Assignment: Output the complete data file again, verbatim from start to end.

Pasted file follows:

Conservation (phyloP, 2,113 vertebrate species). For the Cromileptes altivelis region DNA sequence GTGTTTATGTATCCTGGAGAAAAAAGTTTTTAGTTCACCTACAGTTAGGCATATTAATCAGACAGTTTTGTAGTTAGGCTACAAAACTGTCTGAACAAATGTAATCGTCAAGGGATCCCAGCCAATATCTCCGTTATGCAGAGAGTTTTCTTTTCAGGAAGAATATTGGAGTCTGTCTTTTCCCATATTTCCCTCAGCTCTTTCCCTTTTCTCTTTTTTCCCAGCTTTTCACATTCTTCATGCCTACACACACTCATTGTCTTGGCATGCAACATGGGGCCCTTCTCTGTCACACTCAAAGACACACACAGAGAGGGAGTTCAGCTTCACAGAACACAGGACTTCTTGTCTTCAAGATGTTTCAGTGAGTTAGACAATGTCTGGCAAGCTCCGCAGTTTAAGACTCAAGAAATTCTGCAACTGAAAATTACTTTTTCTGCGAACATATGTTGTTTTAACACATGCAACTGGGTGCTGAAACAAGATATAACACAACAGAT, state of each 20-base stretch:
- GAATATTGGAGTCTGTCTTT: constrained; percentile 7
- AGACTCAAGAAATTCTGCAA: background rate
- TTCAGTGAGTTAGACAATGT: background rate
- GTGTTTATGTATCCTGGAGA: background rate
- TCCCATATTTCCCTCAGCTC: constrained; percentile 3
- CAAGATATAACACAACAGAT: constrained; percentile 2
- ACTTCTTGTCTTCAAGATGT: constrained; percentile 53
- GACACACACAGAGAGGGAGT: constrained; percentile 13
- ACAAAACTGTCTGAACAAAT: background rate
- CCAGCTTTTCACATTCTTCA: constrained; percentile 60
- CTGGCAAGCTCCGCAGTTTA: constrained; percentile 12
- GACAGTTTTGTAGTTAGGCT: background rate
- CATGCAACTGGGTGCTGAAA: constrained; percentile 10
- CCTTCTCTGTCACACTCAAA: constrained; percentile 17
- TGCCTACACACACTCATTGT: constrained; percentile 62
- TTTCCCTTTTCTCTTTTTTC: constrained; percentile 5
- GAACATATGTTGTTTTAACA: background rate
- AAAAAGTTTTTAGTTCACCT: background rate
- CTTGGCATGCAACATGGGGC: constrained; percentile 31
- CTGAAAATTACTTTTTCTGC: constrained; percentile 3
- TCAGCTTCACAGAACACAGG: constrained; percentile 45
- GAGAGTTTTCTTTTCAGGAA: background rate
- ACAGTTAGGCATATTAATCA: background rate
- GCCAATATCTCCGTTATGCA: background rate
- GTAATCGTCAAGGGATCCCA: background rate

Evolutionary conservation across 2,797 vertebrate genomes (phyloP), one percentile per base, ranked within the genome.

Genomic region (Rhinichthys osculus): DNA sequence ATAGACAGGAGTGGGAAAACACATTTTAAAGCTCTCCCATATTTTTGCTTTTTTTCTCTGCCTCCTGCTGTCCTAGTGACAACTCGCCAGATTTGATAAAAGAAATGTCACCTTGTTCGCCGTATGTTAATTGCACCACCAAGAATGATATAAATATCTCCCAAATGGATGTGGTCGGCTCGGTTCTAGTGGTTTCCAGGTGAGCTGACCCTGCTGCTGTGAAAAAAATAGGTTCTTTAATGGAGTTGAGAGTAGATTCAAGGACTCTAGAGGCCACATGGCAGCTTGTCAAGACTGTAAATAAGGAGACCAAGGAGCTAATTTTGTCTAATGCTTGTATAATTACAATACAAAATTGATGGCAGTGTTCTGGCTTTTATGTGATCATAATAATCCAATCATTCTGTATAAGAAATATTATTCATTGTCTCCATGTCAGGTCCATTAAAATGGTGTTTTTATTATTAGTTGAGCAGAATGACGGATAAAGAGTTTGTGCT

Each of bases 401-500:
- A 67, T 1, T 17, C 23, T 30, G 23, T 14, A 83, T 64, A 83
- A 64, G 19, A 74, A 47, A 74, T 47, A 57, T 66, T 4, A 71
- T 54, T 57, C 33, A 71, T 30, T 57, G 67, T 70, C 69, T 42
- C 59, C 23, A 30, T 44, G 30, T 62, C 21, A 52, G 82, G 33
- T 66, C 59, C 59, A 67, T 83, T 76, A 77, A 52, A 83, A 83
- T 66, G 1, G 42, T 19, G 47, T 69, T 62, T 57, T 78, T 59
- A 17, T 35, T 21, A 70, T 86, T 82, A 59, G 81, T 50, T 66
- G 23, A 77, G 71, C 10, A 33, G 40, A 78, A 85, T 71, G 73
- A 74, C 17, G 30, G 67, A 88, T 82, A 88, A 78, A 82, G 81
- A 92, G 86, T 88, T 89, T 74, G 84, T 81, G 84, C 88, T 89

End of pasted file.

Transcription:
Conservation (phyloP, 2,113 vertebrate species). For the Cromileptes altivelis region DNA sequence GTGTTTATGTATCCTGGAGAAAAAAGTTTTTAGTTCACCTACAGTTAGGCATATTAATCAGACAGTTTTGTAGTTAGGCTACAAAACTGTCTGAACAAATGTAATCGTCAAGGGATCCCAGCCAATATCTCCGTTATGCAGAGAGTTTTCTTTTCAGGAAGAATATTGGAGTCTGTCTTTTCCCATATTTCCCTCAGCTCTTTCCCTTTTCTCTTTTTTCCCAGCTTTTCACATTCTTCATGCCTACACACACTCATTGTCTTGGCATGCAACATGGGGCCCTTCTCTGTCACACTCAAAGACACACACAGAGAGGGAGTTCAGCTTCACAGAACACAGGACTTCTTGTCTTCAAGATGTTTCAGTGAGTTAGACAATGTCTGGCAAGCTCCGCAGTTTAAGACTCAAGAAATTCTGCAACTGAAAATTACTTTTTCTGCGAACATATGTTGTTTTAACACATGCAACTGGGTGCTGAAACAAGATATAACACAACAGAT, state of each 20-base stretch:
- GAATATTGGAGTCTGTCTTT: constrained; percentile 7
- AGACTCAAGAAATTCTGCAA: background rate
- TTCAGTGAGTTAGACAATGT: background rate
- GTGTTTATGTATCCTGGAGA: background rate
- TCCCATATTTCCCTCAGCTC: constrained; percentile 3
- CAAGATATAACACAACAGAT: constrained; percentile 2
- ACTTCTTGTCTTCAAGATGT: constrained; percentile 53
- GACACACACAGAGAGGGAGT: constrained; percentile 13
- ACAAAACTGTCTGAACAAAT: background rate
- CCAGCTTTTCACATTCTTCA: constrained; percentile 60
- CTGGCAAGCTCCGCAGTTTA: constrained; percentile 12
- GACAGTTTTGTAGTTAGGCT: background rate
- CATGCAACTGGGTGCTGAAA: constrained; percentile 10
- CCTTCTCTGTCACACTCAAA: constrained; percentile 17
- TGCCTACACACACTCATTGT: constrained; percentile 62
- TTTCCCTTTTCTCTTTTTTC: constrained; percentile 5
- GAACATATGTTGTTTTAACA: background rate
- AAAAAGTTTTTAGTTCACCT: background rate
- CTTGGCATGCAACATGGGGC: constrained; percentile 31
- CTGAAAATTACTTTTTCTGC: constrained; percentile 3
- TCAGCTTCACAGAACACAGG: constrained; percentile 45
- GAGAGTTTTCTTTTCAGGAA: background rate
- ACAGTTAGGCATATTAATCA: background rate
- GCCAATATCTCCGTTATGCA: background rate
- GTAATCGTCAAGGGATCCCA: background rate

Evolutionary conservation across 2,797 vertebrate genomes (phyloP), one percentile per base, ranked within the genome.

Genomic region (Rhinichthys osculus): DNA sequence ATAGACAGGAGTGGGAAAACACATTTTAAAGCTCTCCCATATTTTTGCTTTTTTTCTCTGCCTCCTGCTGTCCTAGTGACAACTCGCCAGATTTGATAAAAGAAATGTCACCTTGTTCGCCGTATGTTAATTGCACCACCAAGAATGATATAAATATCTCCCAAATGGATGTGGTCGGCTCGGTTCTAGTGGTTTCCAGGTGAGCTGACCCTGCTGCTGTGAAAAAAATAGGTTCTTTAATGGAGTTGAGAGTAGATTCAAGGACTCTAGAGGCCACATGGCAGCTTGTCAAGACTGTAAATAAGGAGACCAAGGAGCTAATTTTGTCTAATGCTTGTATAATTACAATACAAAATTGATGGCAGTGTTCTGGCTTTTATGTGATCATAATAATCCAATCATTCTGTATAAGAAATATTATTCATTGTCTCCATGTCAGGTCCATTAAAATGGTGTTTTTATTATTAGTTGAGCAGAATGACGGATAAAGAGTTTGTGCT

Each of bases 401-500:
- A 67, T 1, T 17, C 23, T 30, G 23, T 14, A 83, T 64, A 83
- A 64, G 19, A 74, A 47, A 74, T 47, A 57, T 66, T 4, A 71
- T 54, T 57, C 33, A 71, T 30, T 57, G 67, T 70, C 69, T 42
- C 59, C 23, A 30, T 44, G 30, T 62, C 21, A 52, G 82, G 33
- T 66, C 59, C 59, A 67, T 83, T 76, A 77, A 52, A 83, A 83
- T 66, G 1, G 42, T 19, G 47, T 69, T 62, T 57, T 78, T 59
- A 17, T 35, T 21, A 70, T 86, T 82, A 59, G 81, T 50, T 66
- G 23, A 77, G 71, C 10, A 33, G 40, A 78, A 85, T 71, G 73
- A 74, C 17, G 30, G 67, A 88, T 82, A 88, A 78, A 82, G 81
- A 92, G 86, T 88, T 89, T 74, G 84, T 81, G 84, C 88, T 89